Bull Run, August 31 / Battle of Chantilly (Ox Hill), September 1
The following post is an excerpt from my book research project on the life of Abner Doubleday. This post, along with others surrounding the Bull Run Battle and aftermath, is from the perspective and writings of Doubleday and those close to him. “Noyes” was a staff officer for Doubleday who wrote very colorfully… he was a lawyer from Maine. “Smith” is the historian of the 76th New York.
Again, a battle at Bull Run / Manassas had resulted in a Confederate victory, with Union forces plodding upon the road toward Washington. However, this retreat was much more orderly and lacking in the panic of the first adventure in 1861. Though suffering significant losses, the rearguard action of Pope’s army had allowed the main body to escape a devastating destruction. Massing at Centerville, Doubleday wrote: Our army regarded their position at Centerville as impregnable and so did the enemy, as they had built the forts there [in the months of occupation after First Manassas] and knew the strength of the place.
It was not to be the design of General Lee to launch an attack at this place. Rather, with the crushing victory he had hoped for still eluding him, Lee devised a strategy to get behind Pope’s withdrawal by executing the same plan employed on the Rappahannock. While demonstrations were made in Pope’s front across Bull Run, Jackson’s foot cavalry was again sent on a flanking move to the north around Pope’s right. However, the limitations of human endurance were now being stretched beyond what even Jackson could achieve, and the march did not come off with the speed and surprise of the previous venture.
Reno’s Corps under General Isaac Stevens and Kearney’s Division were sent to engage this threat. At 5:00 on the evening of September 1st, at Ox Hill, not far from an old mansion known as Chantilly, the Union forces attacked. Simultaneous with the attack was a severe thunderstorm, adding additional discomforts to the horrors of war. Falling in battle were both Union generals, who suffered mortal wounds. The contest of several hours was indecisive, but accomplished a final halt to any aggressive plans of the Confederate army. The Bull Run campaign was over.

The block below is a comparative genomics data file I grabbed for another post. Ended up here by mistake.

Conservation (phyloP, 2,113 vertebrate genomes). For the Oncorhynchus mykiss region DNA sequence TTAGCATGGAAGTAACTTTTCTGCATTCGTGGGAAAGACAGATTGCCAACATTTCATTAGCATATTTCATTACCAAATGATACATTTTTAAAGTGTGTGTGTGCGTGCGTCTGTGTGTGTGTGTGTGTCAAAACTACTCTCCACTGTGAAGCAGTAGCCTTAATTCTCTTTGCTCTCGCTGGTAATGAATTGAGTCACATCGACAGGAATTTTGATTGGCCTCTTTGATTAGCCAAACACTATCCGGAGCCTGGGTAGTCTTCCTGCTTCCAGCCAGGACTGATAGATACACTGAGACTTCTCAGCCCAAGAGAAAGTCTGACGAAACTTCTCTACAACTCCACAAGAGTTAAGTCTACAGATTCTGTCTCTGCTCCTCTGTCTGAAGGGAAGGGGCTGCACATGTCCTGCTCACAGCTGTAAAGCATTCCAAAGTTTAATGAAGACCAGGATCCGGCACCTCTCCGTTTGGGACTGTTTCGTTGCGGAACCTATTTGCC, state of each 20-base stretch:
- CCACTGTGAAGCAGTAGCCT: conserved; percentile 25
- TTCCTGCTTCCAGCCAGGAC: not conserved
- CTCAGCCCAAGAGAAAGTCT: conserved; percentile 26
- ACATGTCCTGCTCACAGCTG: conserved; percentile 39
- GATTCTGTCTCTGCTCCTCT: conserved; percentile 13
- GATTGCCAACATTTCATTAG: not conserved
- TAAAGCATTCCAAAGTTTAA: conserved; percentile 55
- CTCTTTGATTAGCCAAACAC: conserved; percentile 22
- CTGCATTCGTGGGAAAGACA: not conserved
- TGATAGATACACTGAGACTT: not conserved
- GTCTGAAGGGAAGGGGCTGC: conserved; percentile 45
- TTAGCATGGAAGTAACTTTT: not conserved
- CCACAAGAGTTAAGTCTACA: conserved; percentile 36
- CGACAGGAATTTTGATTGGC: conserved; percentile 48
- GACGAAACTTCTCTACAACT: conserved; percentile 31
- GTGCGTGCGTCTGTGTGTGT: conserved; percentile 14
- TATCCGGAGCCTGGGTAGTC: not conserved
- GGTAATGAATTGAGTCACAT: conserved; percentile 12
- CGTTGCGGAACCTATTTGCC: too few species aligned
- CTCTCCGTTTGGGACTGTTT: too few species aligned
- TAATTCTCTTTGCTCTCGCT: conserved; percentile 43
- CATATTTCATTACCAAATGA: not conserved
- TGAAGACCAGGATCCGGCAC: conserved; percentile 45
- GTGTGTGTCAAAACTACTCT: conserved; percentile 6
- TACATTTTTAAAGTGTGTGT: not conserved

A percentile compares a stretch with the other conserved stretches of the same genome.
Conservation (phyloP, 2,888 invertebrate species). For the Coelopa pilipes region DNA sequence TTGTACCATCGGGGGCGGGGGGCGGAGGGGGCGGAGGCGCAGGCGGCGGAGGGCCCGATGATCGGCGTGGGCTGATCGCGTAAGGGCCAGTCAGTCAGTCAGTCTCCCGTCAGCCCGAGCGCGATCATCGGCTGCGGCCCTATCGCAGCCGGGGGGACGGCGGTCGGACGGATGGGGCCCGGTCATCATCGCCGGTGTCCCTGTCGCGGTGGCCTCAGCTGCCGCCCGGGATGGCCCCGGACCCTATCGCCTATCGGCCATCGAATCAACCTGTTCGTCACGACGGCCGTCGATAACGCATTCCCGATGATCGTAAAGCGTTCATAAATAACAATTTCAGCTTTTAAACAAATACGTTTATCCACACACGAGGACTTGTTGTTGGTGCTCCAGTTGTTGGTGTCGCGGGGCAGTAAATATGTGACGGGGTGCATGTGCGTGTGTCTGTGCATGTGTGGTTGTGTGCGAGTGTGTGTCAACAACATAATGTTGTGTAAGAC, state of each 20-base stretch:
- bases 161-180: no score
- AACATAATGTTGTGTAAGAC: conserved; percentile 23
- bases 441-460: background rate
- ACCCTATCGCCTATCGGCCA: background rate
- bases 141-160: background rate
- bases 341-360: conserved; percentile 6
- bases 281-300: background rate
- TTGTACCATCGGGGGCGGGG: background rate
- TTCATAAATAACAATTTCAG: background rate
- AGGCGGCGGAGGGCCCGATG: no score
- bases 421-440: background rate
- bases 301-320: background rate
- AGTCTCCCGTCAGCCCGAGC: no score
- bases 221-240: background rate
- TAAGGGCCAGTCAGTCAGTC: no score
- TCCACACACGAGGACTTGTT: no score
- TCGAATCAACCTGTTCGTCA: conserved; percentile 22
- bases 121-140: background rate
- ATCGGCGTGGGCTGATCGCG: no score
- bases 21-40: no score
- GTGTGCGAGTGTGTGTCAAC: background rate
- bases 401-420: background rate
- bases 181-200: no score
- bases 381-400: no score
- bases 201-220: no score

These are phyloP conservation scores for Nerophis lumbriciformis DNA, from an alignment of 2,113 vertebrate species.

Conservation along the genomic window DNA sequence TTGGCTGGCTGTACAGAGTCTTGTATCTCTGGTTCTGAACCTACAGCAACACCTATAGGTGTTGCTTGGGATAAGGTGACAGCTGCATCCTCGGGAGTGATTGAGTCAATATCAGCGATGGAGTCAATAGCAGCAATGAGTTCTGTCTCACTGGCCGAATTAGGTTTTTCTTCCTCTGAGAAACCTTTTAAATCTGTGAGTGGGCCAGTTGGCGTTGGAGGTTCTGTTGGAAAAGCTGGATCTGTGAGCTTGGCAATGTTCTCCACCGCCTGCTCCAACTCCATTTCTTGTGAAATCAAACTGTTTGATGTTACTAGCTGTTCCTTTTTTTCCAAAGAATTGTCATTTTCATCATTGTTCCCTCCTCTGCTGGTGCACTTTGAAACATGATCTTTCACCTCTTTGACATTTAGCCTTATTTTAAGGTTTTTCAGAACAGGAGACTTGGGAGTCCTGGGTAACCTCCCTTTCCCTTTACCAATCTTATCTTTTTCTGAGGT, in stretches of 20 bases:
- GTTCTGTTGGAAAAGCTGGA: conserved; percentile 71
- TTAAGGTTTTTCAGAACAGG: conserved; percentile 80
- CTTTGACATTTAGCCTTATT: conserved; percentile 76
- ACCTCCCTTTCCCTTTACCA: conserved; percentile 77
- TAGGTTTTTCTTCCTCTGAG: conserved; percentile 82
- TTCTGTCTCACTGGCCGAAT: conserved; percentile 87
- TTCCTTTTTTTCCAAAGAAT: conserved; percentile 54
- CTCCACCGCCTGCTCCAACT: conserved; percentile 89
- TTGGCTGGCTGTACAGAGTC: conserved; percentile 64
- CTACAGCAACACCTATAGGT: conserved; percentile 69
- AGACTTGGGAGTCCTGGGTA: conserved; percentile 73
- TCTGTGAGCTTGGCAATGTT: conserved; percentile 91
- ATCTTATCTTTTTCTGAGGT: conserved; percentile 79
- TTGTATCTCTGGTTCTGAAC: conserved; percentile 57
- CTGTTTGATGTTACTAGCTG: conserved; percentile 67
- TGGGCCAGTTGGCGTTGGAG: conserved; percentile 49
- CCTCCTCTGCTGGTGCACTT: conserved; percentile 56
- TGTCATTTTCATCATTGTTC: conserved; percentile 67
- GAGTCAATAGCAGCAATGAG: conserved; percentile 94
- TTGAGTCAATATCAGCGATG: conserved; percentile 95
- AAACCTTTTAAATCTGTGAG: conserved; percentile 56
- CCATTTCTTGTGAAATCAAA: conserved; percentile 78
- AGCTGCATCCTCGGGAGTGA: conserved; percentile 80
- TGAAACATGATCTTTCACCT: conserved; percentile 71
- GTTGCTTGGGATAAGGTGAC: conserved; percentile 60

Doubleday’s Division, now placed under command of General Hooker, was not engaged in this action. My own division during this time was posted by order of General Hooker south of Fairfax Court House, facing in the same direction. We remained there all night unmolested, bivouacking in the mud and suffering great discomfort from the pitiless storm.
The cold storm and the discomforts of this particular evening were extraordinarily commented upon by all who wrote memoirs of this day. Smith wrote of the difficulty of marching that entire day, the most severe of the campaign, wading through mud to the knee. Doubleday had been ordered to select a regiment for picket duty, and he selected the 76th N.Y. After a march of four miles, they commenced a guard duty that would never be forgotten. Most of them had long before thrown off the clothing that might have given them a measure of protection for this wretched evening. “The night was so intensely dark, that an object could scarcely be seen five paces distant. The rain and sleet continued unabated, while the north-west wind sent it with almost fatal effect against the shivering and nearly paralyzed forms of the men … Severer tests of courage may have been made upon the Regiment; but never again did the men suffer as during that night.” Noyes echoed the description of the storm with word pictures only he could conjure: “The rain laughed to scorn our rubber cloaks, filled our top-boots to the brim, trickled in rivulets between our shoulders, while the wind fairly swayed our horses before its fury.”
© Randy Buchman, 2012